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Published in Print: August 11, 1999, as Head of the Class

Head of the Class

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Twelve years ago, when Maine physical education teacher Barbara Kelley first heard about a new organization that planned to offer national certification for outstanding educators, she was skeptical at best. Kelley knew that the group, the National Board for Professional Teaching Standards, was well-intentioned. Its founders believed that teaching should follow the lead of other professions like medicine and architecture by recognizing its experts with some form of advanced credential. Establishing a standard of classroom excellence in this way, they hoped, would ultimately promote good teaching and improved learning.

But Kelley, a teacher at the K-3 Vine Street School in Bangor and a local union activist, doubted the new group would follow through on its promise to involve teachers in setting the criteria for certification. "I thought it was just going to be one more reform imposed on us from the outside," she recalls. Kelley also worried that her beloved specialty, physical education, would not be deemed worthy of national certification.

Today, more than a decade later, that fledgling group has become a formidable presence in American education. Supporters span the political spectrum, from President Clinton to former California Governor Pete Wilson, a Republican. Teachers now control the certification process, holding two- thirds of the seats on the 63-member board. And two years ago, the board elected a teacher as its chair. The teacher? Barbara Kelley. The one-time skeptic is now the board's number one booster.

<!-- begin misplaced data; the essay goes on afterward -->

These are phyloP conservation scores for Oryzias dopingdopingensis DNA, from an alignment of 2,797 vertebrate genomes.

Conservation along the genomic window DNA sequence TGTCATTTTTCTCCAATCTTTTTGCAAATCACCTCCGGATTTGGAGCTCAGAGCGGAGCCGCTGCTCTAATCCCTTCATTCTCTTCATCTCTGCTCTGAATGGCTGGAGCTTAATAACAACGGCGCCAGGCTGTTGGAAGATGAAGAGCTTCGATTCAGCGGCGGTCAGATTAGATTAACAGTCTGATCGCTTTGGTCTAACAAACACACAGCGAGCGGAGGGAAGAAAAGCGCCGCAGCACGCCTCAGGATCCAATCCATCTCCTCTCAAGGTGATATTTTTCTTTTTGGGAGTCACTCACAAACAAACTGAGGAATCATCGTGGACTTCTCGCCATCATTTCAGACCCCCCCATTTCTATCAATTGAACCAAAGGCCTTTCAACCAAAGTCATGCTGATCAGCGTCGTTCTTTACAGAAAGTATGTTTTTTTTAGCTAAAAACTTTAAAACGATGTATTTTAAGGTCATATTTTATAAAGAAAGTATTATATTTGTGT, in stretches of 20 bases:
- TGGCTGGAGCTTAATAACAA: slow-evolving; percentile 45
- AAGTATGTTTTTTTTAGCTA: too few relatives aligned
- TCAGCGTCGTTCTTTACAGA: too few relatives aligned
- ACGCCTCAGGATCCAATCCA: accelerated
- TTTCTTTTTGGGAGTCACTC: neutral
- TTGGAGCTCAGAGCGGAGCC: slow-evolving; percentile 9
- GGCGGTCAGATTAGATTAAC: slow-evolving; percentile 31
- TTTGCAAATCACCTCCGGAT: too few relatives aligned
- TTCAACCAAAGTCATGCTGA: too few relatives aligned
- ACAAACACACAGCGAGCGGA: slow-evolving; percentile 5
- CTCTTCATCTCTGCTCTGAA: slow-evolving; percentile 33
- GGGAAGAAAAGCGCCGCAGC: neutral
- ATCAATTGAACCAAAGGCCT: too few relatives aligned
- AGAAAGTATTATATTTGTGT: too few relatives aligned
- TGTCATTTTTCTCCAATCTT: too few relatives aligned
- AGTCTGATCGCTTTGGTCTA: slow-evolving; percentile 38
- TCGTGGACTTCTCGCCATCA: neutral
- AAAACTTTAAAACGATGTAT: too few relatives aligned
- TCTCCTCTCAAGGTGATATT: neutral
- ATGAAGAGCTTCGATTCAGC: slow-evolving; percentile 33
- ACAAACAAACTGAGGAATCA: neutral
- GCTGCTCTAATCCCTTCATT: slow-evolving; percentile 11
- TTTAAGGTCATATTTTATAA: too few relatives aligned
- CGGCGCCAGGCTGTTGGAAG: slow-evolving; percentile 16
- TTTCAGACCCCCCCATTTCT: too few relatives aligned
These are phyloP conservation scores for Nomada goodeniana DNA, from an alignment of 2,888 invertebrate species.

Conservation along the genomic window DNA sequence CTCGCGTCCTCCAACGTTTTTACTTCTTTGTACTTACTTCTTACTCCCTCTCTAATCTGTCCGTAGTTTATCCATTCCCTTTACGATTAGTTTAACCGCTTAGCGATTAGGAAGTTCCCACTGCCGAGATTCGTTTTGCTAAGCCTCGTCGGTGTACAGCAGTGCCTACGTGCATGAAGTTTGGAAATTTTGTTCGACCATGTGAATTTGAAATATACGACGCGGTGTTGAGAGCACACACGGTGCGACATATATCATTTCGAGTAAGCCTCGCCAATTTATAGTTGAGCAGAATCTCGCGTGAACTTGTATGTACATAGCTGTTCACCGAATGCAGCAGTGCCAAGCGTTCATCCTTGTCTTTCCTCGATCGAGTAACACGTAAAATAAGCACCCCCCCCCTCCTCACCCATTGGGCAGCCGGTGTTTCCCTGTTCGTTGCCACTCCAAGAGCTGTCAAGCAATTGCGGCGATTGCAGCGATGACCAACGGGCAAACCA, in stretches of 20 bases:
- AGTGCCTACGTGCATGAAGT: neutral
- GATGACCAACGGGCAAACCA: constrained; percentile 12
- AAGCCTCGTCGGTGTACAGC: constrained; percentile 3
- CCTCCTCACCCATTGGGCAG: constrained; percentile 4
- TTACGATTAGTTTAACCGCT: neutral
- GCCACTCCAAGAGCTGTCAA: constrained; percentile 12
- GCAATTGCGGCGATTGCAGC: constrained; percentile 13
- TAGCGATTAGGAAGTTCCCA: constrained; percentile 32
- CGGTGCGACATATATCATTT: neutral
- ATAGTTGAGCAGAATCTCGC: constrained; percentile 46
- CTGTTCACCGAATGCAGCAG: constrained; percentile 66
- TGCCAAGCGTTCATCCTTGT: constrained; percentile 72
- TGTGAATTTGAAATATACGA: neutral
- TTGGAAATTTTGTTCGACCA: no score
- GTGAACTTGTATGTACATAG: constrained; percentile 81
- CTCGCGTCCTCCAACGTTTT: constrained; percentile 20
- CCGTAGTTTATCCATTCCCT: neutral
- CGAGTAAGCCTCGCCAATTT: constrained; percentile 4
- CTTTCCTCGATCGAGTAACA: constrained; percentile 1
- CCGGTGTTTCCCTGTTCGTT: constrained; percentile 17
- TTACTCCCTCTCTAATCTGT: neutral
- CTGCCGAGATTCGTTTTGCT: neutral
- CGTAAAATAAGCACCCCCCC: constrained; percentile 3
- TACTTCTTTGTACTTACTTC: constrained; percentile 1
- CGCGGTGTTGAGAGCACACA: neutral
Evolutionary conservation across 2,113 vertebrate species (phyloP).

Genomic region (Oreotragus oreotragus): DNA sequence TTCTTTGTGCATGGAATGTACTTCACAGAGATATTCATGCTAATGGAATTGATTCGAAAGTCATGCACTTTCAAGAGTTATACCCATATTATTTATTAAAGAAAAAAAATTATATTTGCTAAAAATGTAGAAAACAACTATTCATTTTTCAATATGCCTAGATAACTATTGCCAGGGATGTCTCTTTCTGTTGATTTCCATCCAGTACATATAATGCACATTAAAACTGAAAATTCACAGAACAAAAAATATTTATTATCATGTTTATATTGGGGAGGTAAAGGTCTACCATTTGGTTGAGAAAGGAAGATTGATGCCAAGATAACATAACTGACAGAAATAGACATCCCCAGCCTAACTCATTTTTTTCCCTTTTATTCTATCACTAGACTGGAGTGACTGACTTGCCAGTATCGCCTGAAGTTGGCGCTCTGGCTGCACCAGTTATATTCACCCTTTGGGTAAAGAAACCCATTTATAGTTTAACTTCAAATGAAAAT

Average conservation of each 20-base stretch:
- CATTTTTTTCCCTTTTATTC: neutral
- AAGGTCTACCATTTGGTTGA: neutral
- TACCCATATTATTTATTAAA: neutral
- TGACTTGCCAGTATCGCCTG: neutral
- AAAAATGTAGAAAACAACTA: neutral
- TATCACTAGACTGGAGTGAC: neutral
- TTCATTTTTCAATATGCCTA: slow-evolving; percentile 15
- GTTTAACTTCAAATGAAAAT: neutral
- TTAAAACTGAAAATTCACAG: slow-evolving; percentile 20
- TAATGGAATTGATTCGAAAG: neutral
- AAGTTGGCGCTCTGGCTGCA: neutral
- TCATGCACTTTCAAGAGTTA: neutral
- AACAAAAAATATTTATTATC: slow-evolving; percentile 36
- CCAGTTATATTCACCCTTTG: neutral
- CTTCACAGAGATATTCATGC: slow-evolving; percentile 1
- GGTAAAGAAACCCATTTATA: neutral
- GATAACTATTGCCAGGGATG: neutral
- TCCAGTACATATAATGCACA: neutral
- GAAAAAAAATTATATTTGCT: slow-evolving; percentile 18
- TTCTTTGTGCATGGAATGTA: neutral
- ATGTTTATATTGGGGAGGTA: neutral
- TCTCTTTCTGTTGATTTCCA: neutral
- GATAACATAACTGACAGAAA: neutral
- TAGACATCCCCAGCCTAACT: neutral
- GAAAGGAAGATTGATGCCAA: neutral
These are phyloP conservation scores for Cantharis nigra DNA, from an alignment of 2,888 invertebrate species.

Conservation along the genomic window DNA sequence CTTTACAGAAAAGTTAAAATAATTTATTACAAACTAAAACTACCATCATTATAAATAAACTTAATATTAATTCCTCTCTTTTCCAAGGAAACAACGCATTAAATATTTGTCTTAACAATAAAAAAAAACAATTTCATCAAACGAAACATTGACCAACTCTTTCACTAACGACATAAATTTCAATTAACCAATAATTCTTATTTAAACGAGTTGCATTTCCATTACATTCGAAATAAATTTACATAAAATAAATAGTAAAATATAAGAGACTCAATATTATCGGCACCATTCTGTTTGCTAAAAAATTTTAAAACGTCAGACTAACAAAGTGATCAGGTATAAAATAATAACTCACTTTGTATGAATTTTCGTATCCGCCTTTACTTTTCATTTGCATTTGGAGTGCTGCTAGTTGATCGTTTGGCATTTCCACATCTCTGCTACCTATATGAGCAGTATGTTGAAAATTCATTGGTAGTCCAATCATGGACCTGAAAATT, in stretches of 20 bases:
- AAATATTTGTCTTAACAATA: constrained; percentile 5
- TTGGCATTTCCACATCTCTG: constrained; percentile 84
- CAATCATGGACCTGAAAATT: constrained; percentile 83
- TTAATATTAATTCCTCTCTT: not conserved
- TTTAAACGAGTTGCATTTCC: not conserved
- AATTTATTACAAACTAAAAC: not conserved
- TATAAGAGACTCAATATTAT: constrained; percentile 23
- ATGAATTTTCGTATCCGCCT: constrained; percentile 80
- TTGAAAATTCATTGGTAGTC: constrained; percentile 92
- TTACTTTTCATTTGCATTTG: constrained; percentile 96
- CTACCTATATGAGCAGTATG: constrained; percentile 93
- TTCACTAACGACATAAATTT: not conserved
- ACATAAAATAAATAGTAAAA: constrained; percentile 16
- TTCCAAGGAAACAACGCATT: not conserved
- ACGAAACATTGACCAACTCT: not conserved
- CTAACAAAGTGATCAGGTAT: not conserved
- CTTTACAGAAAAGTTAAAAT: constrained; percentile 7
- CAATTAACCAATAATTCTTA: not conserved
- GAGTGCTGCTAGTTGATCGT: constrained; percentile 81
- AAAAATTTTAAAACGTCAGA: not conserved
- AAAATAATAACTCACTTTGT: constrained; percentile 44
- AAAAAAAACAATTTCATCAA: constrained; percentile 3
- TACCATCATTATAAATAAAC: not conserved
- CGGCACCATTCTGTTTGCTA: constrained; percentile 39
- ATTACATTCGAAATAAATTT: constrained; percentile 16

Kelley's change of heart involved a subtle shift in her thinking. She had always supported setting high standards for teachers; without them, she says, "it's impossible to know how your practice measures up." But she had never linked standards to the professionalization of teaching.

In established professions such as medicine, members set and enforce agreed-upon standards, ensuring that those who join their ranks have acquired the appropriate knowledge and cleared the required hurdles. They do that through three unglamorous but crucial mechanisms: national accreditation of training programs, state licensing of novices, and advanced certification of experts. Viewed in light of this troika of quality-control measures, teaching has never been a true profession. State education officials typically decide who gets to teach, and how they decide generally has little to do with classroom practice-and lots to do with politics.